Watching a certain kind of television thriller, I sometimes wonder whether I'm communicative enough in day-to-day conversation. Take A Mother's Son, for example, which was only a few minutes in before a classic example of the kind of helpful fact-sharing I have in mind. "It's been nearly two years now," a teenage boy said to his divorced mother, obviously anxious that she might have forgotten how long it was since she'd left his father. A few minutes later her new partner was in on the act too: "We knew it wasn't going to be without its difficulties," he said, about a little family spat. "I mean, what are we? Two months in?" "Seven weeks and three days," she replied, clearly a woman who likes a degree of precision when it comes to redundantly exchanged information.
Anyway, we know where we are now, which is the point. A recently blended family with a lot of step-sibling rivalry, and thus the perfect setting for a tale of divided loyalties. A young girl has been found dead in a nearby reed bed and Rosie (Hermione Norris) is beginning to fret about the bloody trainers she's found under her son's bed. Far more significantly, she found the washing machine on when she came home putting his uniform through the heavy-stain cycle, a fact that I would have thought was the next best thing to a confession. I've occasionally threatened to kill my teenagers to try and get them to put a load of washing in and that didn't work. But I think they might think about it to escape a murder charge.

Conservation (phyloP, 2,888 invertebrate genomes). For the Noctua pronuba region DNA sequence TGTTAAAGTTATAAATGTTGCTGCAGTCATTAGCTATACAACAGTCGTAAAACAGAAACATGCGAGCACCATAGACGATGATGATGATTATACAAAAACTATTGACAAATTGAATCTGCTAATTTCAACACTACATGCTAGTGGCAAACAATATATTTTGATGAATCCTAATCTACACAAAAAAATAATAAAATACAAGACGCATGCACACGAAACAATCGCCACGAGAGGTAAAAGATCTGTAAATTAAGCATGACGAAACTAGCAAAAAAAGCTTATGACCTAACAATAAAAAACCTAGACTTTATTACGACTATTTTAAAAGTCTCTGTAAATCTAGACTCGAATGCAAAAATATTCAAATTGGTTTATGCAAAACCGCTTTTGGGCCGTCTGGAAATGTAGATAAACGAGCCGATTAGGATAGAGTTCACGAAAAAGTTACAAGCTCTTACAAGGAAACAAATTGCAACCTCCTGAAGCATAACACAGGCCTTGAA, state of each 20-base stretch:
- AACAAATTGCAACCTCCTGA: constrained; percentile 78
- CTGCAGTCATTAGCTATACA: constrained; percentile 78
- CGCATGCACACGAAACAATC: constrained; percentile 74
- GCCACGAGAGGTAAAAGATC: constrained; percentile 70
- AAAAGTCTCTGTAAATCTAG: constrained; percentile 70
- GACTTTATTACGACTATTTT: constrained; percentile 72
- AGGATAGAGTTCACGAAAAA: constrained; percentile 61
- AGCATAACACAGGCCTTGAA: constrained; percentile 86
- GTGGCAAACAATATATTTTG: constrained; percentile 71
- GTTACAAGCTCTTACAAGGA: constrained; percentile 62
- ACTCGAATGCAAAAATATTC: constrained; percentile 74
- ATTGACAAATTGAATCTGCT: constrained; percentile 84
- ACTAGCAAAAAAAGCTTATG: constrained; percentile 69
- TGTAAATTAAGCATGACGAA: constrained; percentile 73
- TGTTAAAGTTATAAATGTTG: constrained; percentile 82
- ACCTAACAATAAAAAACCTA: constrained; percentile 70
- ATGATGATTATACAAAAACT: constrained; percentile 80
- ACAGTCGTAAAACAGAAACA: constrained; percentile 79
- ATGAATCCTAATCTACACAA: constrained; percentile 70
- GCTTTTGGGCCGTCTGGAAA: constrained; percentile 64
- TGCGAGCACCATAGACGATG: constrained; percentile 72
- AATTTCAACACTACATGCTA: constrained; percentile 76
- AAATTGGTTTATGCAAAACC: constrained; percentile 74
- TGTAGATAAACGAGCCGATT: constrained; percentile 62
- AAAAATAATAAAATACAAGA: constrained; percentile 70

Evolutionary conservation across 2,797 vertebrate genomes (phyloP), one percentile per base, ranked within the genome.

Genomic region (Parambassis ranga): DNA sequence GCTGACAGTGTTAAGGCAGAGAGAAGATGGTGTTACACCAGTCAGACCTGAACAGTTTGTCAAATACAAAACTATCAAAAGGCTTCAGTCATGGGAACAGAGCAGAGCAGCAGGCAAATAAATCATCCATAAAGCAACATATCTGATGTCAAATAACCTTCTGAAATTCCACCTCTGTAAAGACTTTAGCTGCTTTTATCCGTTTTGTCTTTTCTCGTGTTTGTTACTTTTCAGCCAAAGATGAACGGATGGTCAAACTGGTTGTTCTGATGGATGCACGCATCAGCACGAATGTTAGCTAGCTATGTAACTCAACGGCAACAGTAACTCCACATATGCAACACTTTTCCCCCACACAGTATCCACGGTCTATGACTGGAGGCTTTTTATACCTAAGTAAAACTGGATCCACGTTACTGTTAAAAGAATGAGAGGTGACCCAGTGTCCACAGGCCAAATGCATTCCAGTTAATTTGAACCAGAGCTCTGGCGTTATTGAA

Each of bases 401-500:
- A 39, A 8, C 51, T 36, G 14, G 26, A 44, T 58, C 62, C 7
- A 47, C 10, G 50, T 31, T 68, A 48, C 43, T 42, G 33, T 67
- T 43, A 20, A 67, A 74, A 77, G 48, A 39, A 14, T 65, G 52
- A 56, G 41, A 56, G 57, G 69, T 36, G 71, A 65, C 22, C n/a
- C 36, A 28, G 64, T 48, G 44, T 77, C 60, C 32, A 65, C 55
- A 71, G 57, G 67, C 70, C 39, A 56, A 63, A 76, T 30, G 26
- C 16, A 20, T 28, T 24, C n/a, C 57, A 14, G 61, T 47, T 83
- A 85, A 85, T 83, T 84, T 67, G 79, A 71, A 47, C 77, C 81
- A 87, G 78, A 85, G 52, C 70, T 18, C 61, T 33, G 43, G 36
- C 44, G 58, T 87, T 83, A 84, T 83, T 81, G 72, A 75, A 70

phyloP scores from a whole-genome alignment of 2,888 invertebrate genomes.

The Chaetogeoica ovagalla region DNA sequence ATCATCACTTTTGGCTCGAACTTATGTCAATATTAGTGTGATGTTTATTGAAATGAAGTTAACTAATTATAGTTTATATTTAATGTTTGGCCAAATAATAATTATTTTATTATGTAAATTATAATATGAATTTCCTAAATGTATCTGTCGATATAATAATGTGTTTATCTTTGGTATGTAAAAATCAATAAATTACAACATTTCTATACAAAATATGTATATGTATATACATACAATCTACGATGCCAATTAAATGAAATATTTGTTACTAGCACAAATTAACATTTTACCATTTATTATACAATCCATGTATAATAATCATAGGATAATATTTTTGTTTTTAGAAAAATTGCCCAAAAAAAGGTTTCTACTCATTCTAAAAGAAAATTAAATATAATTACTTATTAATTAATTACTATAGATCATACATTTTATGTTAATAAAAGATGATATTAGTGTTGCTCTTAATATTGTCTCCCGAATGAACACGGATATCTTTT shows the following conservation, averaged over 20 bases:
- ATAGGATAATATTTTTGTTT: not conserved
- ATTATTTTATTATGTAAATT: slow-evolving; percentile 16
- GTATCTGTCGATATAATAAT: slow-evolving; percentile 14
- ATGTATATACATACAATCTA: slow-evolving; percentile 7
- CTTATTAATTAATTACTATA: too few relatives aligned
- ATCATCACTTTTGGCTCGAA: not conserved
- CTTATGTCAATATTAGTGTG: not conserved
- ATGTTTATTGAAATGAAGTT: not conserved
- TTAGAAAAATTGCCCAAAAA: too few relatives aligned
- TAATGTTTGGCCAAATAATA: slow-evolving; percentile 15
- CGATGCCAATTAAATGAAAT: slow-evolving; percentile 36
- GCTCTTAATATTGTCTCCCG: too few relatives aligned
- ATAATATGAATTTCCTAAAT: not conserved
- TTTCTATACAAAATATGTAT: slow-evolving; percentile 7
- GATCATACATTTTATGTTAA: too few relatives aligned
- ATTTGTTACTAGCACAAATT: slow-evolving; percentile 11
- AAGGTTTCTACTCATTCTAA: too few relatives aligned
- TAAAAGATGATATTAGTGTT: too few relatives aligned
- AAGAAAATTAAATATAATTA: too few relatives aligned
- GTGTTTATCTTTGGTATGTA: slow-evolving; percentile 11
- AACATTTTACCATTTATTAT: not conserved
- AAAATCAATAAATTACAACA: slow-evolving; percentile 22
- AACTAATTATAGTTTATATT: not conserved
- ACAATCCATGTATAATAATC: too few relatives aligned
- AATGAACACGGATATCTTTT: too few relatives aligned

If you're wondering why she doesn't just ask him how he got blood on his trainers, and why he'd lied about losing them, the same thought occurs to her new partner. "Oh, for Christ's sake, David!" she replied. "He's already vulnerable after the divorce." Well, quite. You wouldn't want to upset him with a relatively straightforward enquiry, would you? Makes much more sense to set yourself up as CSI Southwold, buying hydrogen peroxide to test that ominous stain, bribing the local computer nerd to access his browser history, and secretly enlisting your ex-partner to follow him around town. What drives a thriller like this – which sets up an intractable tension between maternal love and growing suspicion – is the question: "What would you do?" But they tend to work better if you can minimise the number of times viewers look at the unfolding action and say, "I'd never bloody well do that".
"I'm setting out to debunk a myth," said Alastair Sooke at the beginning of The Treasures of Ancient Rome. Before he could do that, of course, he had to conjure one up, which was his contention that everybody thinks the Romans were just about gladiators and aqueducts. "To say that the Romans didn't do art is just nonsense," he told us indignantly. It is nonsense, but I'm not sure anyone worth listening to has ever said such a thing, and he didn't bother with chapter and verse so we could check.
Anyway, if you want a survey of some very fine pieces of Roman art, interspersed with shots of Sooke tootling around Rome in a Cinquecento, this should suit you down to the ground, provided you're not too allergic to worked-up aesthetic responses. "It's so harrowing to look at," said Sooke, looking at a first-century bust. "It's terrifying." Was he terrified and harrowed? I just didn't believe it, I'm afraid, any more than I believed him when he said he was "overwhelmed" by the sheer volume of art in Pompeii. You studied at the Courtauld, Alastair. You knew what was there before you went, which is why it figured on the shooting schedule. Time to sit down in front of The Shock of the New – still fresh after 30 years – and learn some lessons about how words go with pictures.